Photo Credit: Jewish Press

The Maharsha was building a new yeshiva. People from all parts of the country contributed money for this worthy cause. Finally, the day came when the cornerstone was to be laid. The entire town turned out for the event. As was the custom, the honor of laying the cornerstone was auctioned off. The name of the highest bidder would be engraved on the stone.

Before the bidding began, a pious man called over the shammos and said to him, “I want to purchase the honor of laying this stone at any price, but only on the condition that no one knows that it is I who is giving the money. It will have to be anonymous.” The shammos agreed.


The bidding reached the sum of 500 rubles. When the bidding stopped at this figure the shammos announced an anonymous bid to top it.

All the people wondered who could have bid so vast a sum anonymously.

“We’ll wait until the cornerstone laying ceremonies begin and then we’ll see who the man is, for he’ll have to come up to inscribe his name,” they said.

The shammos meanwhile approached the man quietly and asked him his advice as to how he wanted his name inscribed, and if he would personally lay the stone.

“No,” answered the man, “I will honor the Maharsha. He will lay the stone in my behalf. Don’t tell him it is I who is honoring him.”

And so it happened. All the people were amazed and curious but they could not find out who the anonymous donor was. After the people departed, the Maharsha called the shammos and said, “You must tell me who secretly gave so much money for this worthy cause.”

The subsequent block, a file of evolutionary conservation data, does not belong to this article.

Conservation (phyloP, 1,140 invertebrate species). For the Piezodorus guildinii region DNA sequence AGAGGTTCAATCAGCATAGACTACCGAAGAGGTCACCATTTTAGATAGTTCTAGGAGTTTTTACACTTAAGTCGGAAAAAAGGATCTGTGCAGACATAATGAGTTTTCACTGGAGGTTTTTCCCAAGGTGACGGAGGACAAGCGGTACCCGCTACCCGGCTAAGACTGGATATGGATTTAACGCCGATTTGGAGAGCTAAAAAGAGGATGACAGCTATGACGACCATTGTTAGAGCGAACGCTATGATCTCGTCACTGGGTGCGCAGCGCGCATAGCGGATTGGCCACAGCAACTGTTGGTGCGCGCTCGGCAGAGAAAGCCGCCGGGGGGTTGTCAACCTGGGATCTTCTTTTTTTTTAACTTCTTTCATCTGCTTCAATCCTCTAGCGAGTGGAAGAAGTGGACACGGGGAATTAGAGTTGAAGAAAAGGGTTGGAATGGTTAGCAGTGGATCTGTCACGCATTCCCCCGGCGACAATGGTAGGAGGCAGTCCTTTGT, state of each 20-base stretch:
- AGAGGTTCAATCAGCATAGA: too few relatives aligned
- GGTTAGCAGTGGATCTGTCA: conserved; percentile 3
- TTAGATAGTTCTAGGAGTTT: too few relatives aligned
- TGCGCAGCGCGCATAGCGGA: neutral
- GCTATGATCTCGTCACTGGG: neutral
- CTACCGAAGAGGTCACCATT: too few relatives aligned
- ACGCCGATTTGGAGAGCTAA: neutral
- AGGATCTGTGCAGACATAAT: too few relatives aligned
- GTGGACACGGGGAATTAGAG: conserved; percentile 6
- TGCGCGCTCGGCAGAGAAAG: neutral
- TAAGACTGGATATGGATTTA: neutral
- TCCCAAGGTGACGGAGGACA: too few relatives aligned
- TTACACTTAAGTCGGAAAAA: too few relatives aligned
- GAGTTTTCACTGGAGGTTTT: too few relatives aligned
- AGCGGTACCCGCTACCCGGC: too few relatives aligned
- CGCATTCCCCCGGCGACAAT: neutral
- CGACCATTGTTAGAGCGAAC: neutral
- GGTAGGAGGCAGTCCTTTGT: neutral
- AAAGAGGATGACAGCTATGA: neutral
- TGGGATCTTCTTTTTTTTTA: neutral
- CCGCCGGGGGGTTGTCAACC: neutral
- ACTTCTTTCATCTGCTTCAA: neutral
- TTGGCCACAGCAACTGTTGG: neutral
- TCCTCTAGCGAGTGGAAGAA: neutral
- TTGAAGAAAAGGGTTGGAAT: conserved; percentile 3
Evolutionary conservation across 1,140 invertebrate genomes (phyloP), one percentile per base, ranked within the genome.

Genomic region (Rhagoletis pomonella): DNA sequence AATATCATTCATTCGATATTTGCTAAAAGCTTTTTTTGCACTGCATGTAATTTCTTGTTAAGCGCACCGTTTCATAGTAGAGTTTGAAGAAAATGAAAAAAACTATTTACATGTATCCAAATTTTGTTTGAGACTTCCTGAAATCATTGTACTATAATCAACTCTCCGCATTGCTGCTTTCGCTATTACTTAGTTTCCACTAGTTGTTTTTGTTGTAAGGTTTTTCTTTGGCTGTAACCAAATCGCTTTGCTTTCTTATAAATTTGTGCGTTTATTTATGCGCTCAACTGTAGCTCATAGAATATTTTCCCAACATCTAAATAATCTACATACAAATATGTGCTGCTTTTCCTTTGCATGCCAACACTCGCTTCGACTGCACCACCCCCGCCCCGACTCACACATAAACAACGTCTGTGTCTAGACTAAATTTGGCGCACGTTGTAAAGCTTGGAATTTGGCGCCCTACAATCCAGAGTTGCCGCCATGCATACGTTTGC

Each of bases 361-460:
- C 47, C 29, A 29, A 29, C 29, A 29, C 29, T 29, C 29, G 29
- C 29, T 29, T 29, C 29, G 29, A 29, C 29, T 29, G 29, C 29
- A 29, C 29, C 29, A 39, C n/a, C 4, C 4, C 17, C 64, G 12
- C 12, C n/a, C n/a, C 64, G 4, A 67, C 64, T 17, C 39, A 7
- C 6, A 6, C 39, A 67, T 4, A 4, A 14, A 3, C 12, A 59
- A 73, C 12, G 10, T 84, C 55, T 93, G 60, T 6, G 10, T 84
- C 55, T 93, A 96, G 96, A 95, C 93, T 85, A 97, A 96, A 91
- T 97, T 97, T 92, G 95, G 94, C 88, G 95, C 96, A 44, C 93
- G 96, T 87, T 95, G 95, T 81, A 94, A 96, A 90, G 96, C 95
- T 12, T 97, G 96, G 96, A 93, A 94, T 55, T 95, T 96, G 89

The shammos went to the man’s home and summoned him to the Maharsha, where he told the rav that in reality he was not a rich man and had to mortgage all of his possessions to meet his obligation.

“Then why did you do it?” asked the Maharsha.

“You see,” answered the man, “I am childless and I hoped that by giving so much charity G-d will have pity upon me and give me a son.”

The Maharsha was awed by this explanation and he blessed him that the following year he should have a son. “And furthermore,” said the Maharsha, “this son will study in this new yeshiva which is being built through your money.”

G-d listened to his prayer and the following year his wife gave birth to a son. When the son grew up and became bar mitzvah, the father wanted to enroll him in the yeshiva of the great Maharsha. But the enrollment committee refused, saying he was too young.

The father then approached the Maharsha and reminded him of his promise many years earlier. The Maharsha recalled the incident and he enrolled the boy in his yeshiva. The boy eventually grew up to be a great man.


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